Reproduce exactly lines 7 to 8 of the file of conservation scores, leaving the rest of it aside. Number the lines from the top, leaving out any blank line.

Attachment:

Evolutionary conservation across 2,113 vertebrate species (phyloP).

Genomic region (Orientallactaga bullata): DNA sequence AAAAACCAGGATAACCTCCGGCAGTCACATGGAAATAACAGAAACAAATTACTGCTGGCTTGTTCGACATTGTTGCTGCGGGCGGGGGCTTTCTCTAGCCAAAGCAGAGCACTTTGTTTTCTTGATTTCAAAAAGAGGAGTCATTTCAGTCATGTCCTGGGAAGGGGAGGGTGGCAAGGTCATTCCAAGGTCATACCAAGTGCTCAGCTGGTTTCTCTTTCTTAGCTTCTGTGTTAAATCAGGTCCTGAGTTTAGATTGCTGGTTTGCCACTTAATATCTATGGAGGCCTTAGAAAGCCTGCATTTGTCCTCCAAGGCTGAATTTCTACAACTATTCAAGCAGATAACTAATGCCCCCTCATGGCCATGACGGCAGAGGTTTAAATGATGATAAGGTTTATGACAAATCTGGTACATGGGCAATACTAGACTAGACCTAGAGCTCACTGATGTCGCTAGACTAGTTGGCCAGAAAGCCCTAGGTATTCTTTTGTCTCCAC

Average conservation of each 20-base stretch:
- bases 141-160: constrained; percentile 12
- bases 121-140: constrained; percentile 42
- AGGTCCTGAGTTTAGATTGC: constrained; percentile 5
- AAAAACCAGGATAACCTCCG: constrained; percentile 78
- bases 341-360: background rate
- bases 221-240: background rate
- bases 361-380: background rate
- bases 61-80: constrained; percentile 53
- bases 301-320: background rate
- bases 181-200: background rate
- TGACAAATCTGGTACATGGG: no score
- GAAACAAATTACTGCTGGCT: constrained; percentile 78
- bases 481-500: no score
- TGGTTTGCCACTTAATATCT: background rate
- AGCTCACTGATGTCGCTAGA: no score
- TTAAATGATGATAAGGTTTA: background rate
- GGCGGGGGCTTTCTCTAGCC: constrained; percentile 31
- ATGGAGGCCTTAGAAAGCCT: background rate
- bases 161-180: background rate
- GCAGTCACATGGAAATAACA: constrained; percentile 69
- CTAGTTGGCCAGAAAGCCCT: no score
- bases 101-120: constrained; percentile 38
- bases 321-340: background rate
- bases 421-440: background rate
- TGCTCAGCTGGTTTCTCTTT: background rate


- AAAAACCAGGATAACCTCCG: constrained; percentile 78
- bases 341-360: background rate